But hey, this is a monster movie from 1954. Surely no one has a problem calling a scientist who is a woman by her professional title in 2018, right? RIGHT!?!

Sadly, no. It might as well be 1954. Dr. Fern Riddell angered insecure men on Twitter by posting that she wanted to be referred to by her professional title, not Mrs. or Miss. Friends, the replies from the whiny and the insecure were phenomenally pathetic, and those tweeting them should know they were roundly mocked for sniveling excuses for adults that they are. We see you.

It is Dr. Harold Medford that redeems the interactions that Dr. Pat Medford experiences. He often calls her "Doctor" when asking her opinion on the investigation. He also supports her decision to lead the expedition into the giant ant nest. When the FBI agent and the Doctors Medford are giving an Ant 101 seminar to the military personnel, Dr. Harold Medford asks Bob to turn out the lights, not Dr. Pat Medford. Dr. Harold Medford, as the principal investigator, leads most of the presentations, but he does not interrupt, talk over, or dismiss Dr. Pat Medford when she speaks in these meetings. In short, Dr. Harold Medford treats Dr. Pat Medford like a colleague. I know, a radical notion, right?

The way Dr. Harold Medford treats Dr. Pat Medford is pleasantly similar to my introduction to vertebrate ichnology. Dr. Rich McCrea was my first mentor - oh, and he also pointed out that Dr. Pat Medford is the opposite of the typical "damsel in distress" writing that plagues lead women characters in such movies. Rich helped me train my eye to recognize fossil tracks, how to collect data, and what we can do with that data. When I started attending ichnology conferences and being invited on to expeditions, my male colleagues were welcoming AND respectful: I was treated like a colleague. Dr. Martin Lockley, my other ichnology mentor, has published extensively on Cretaceous bird tracks. We often have long discussions on issues surrounding the naming of bird tracks (there are issues, friends) and it is always friendly, fun (the bad puns fly fast and fierce), yet respectful. See? No need for gross jokes to have fun! We have a good ichnology group.

On investigating the initial attack site, Dr. Medford's travel outfit is going to come back to haunt her. I have been known to stalk the occasional bird or two while dressed in a skirt and heels, but it was bloody awkward. Dr. Medford experiences the same awkwardness: walking in soft sand in heels is tricky. Trying to run away from a giant ant that is trying to kill you in heels is darn near impossible.
Yeah, I'd probably trip and fall as well.
In reality, this scene was likely put there to include the classic trope of "woman runs, trips, falls, and screams." It doesn't meld with what we see later of Dr. Medford when she leads the exploration of the giant ant nest. There she is cool-headed and logical. It also doesn't match with what the Doctors Medford already know they are up against: all of the data was pointing towards 2 meter long ants. THEM! could have done with a rewrite of this scene.

When we get to the scene where the team is about to descend into the giant ant nest, Dr. Pat Medford is in her field gear, which prompts all sorts of manly displays by Bob Graham, who tells Dr. Pat Medford, a trained entomologist, that an ant nest is "no place for any woman." Dr. Pat Medford is having none of this. After trying to logically explain to Bob that there needs to be a scientist in the nest to make proper observations, she ends up having to forcefully tells him "There's no time to give you a crash course in insect pathology, so let's stop all the talk and get on with it!" Bob grumps off.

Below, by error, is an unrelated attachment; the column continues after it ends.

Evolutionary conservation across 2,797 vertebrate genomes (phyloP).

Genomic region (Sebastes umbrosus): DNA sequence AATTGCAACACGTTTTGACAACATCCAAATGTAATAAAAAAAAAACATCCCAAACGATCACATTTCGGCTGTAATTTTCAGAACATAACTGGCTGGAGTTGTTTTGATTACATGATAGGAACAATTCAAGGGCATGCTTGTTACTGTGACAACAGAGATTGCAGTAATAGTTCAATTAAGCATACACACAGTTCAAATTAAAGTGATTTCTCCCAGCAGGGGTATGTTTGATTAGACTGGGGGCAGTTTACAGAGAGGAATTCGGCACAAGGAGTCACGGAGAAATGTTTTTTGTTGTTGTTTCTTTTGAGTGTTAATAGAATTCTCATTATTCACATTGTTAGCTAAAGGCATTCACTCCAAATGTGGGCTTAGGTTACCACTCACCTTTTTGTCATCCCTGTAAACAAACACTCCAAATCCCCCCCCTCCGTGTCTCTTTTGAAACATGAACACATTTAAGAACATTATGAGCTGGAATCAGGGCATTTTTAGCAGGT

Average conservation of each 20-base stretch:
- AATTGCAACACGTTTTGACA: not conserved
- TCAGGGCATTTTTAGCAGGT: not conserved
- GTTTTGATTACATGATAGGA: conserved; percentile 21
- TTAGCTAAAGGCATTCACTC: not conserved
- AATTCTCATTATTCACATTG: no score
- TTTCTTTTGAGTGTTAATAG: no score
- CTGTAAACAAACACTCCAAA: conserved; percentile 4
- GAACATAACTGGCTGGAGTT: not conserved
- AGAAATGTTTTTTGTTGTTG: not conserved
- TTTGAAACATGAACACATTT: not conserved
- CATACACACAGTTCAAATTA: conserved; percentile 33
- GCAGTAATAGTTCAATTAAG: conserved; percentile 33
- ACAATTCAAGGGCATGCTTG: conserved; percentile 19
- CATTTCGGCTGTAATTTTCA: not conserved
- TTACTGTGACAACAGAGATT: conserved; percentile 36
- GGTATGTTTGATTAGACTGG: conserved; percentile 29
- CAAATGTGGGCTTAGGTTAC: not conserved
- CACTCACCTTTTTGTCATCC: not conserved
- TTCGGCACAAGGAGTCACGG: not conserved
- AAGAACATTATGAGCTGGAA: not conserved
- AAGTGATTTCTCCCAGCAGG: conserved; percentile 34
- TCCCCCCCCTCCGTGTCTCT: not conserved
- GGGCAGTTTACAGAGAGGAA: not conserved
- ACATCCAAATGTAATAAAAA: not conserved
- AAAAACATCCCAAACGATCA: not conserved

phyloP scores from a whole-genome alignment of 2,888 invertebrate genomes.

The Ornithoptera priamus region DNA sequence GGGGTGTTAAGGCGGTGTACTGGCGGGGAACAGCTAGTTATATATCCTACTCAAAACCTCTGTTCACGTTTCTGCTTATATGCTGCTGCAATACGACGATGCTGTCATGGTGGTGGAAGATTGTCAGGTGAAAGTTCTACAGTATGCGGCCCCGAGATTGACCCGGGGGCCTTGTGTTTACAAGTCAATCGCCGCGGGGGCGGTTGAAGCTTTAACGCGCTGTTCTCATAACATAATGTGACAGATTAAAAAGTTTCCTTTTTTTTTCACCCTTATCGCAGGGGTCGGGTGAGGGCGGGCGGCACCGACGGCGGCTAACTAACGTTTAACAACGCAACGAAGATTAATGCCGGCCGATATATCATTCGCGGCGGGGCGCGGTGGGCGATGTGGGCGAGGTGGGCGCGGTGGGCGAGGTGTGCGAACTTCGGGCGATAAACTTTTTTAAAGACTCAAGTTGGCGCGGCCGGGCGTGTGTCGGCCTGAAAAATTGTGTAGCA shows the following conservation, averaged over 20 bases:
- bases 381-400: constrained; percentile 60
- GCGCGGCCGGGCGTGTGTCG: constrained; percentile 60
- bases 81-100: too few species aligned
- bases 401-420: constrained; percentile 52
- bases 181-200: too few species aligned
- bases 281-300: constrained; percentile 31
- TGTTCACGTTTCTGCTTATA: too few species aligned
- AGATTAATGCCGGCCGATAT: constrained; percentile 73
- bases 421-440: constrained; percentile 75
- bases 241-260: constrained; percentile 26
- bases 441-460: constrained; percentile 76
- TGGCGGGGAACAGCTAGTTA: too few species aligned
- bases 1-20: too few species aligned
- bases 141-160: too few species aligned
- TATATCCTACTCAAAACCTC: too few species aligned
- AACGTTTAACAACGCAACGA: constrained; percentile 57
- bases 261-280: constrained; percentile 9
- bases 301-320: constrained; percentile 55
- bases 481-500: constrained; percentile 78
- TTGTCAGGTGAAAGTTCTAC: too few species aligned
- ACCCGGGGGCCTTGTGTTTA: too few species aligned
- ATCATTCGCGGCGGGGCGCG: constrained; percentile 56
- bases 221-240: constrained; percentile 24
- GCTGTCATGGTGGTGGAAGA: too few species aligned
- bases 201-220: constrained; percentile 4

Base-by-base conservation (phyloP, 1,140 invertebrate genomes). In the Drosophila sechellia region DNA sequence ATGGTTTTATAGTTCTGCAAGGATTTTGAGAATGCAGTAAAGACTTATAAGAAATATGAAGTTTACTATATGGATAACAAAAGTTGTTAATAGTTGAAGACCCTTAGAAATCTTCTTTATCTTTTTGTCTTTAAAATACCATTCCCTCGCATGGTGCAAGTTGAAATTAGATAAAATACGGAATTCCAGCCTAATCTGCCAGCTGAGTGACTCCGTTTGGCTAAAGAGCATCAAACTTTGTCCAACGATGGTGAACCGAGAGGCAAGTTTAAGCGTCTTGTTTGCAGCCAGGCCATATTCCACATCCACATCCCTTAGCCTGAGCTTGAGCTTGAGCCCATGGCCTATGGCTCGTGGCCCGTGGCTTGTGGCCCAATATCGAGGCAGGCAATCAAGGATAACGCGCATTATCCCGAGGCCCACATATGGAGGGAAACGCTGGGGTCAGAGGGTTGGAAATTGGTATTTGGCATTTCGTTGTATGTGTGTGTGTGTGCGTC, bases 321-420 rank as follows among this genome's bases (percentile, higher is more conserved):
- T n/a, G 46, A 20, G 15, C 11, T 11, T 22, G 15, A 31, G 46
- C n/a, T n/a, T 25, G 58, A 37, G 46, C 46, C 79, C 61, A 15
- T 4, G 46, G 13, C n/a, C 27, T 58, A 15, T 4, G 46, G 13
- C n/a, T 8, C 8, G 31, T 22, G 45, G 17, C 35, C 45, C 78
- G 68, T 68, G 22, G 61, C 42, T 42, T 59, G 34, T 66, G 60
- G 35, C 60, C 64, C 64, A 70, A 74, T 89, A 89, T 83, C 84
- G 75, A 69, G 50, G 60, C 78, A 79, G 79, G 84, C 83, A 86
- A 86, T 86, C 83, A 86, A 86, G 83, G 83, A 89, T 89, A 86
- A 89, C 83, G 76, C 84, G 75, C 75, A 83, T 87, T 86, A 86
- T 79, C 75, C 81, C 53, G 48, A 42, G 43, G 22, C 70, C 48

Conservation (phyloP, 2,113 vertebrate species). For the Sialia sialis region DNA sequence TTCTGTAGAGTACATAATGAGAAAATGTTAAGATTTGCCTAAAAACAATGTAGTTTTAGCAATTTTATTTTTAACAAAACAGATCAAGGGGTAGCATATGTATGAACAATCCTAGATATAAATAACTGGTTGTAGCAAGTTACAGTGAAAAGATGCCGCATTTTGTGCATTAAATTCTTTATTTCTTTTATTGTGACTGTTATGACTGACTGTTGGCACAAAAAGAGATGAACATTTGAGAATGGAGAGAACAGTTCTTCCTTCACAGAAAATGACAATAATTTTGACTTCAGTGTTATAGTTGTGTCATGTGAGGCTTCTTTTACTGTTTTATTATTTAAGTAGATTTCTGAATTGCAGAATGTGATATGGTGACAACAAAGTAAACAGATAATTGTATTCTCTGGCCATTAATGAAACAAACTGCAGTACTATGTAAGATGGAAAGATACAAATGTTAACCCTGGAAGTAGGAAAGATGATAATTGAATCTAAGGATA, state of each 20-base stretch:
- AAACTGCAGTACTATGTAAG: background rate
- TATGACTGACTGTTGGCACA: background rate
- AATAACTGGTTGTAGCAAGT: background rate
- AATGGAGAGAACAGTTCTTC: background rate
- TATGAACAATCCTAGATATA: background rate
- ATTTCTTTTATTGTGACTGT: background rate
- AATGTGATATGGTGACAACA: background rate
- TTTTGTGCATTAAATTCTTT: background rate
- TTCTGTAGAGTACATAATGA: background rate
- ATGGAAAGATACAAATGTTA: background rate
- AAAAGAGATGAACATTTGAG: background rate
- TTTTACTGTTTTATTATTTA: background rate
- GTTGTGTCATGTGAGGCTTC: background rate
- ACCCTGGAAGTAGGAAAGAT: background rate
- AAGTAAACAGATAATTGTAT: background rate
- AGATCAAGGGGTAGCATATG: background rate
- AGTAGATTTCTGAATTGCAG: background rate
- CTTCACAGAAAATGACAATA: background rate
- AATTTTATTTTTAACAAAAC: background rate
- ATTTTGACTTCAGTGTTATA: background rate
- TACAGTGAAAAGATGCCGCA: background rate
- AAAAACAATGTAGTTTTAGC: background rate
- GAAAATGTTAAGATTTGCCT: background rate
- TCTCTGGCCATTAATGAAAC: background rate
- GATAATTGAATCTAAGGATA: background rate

I know that facial expression on Dr. Medford. It says "Oh FFS, here I am justifying my presence on this expedition." Walk off, Bob.
We have a present-day example of this: Laura Dern, a.k.a Dr. Ellie Sattler in "Jurassic Park," has to say to Hammond "Look, we can discuss sexism in survival situations when I get back."
Dr. Sattler's expression says it all.
Dr. Medford also takes charge inside the nest. She tolerates no argument when she tells Bob to burn the still-living larvae in the nursery chamber. "I said burn it! Burn everything!" Thankfully, no one argues further with her. They actually do their job and burn the darn thing.

I am also pleased that the one woman main character in THEM! is not there solely for the character development of the main guy, Bob Graham, nor is there any focus paid to whatever personal relationship that may have developed throughout the movie. The characters are all fairly stable: they do not go through a roller-coaster of emotional development. The only real change in character perspective is "Holy Owls, there REALLY ARE giant ants!" Also, we do see a subtle shift in the non-scientist characters in respect for the Doctors Medford and their expertise. This is all to the movie's credit. In a remake, I would bet my dermestid beetle colonies that Dr. Pat Medford would be reworked as a plot device to 1) be the focus of Bob Graham's overt (and likely annoying) romantic interest, regardless that she is there to do a job; 2) prompt Graham to become a better whatever in order to earn her wuv, and 3) eventually come to see that she was cold and aloof and business-like (because, um, that whole "there on a job" thing) but harrowing danger has revealed twue wuv was there all along!
Wuv...twue wuv...

OK, THEM! is a very white movie. The only time we really see a person of color in the movie is near the end, when Los Angeles is being proclaimed under martial law. We see military vehicles zoom by a shoe-shining stand, and the shoe-shine person is a person of color. So, not a main character. A remake would (hopefully, in the right hands) show that scientists, state troopers, and FBI agents exist who are not white men. If Ava DuVernay (director of "A Wrinkle in Time") ever wants to remake THEM! I would watch the heck out of it.

All in all, THEM! gets 4.75 Giant Ants out of 5. I Googled "five ants" and now I can't get this song out of my head, so enjoy your new Ear, Ear Ant! You're welcome!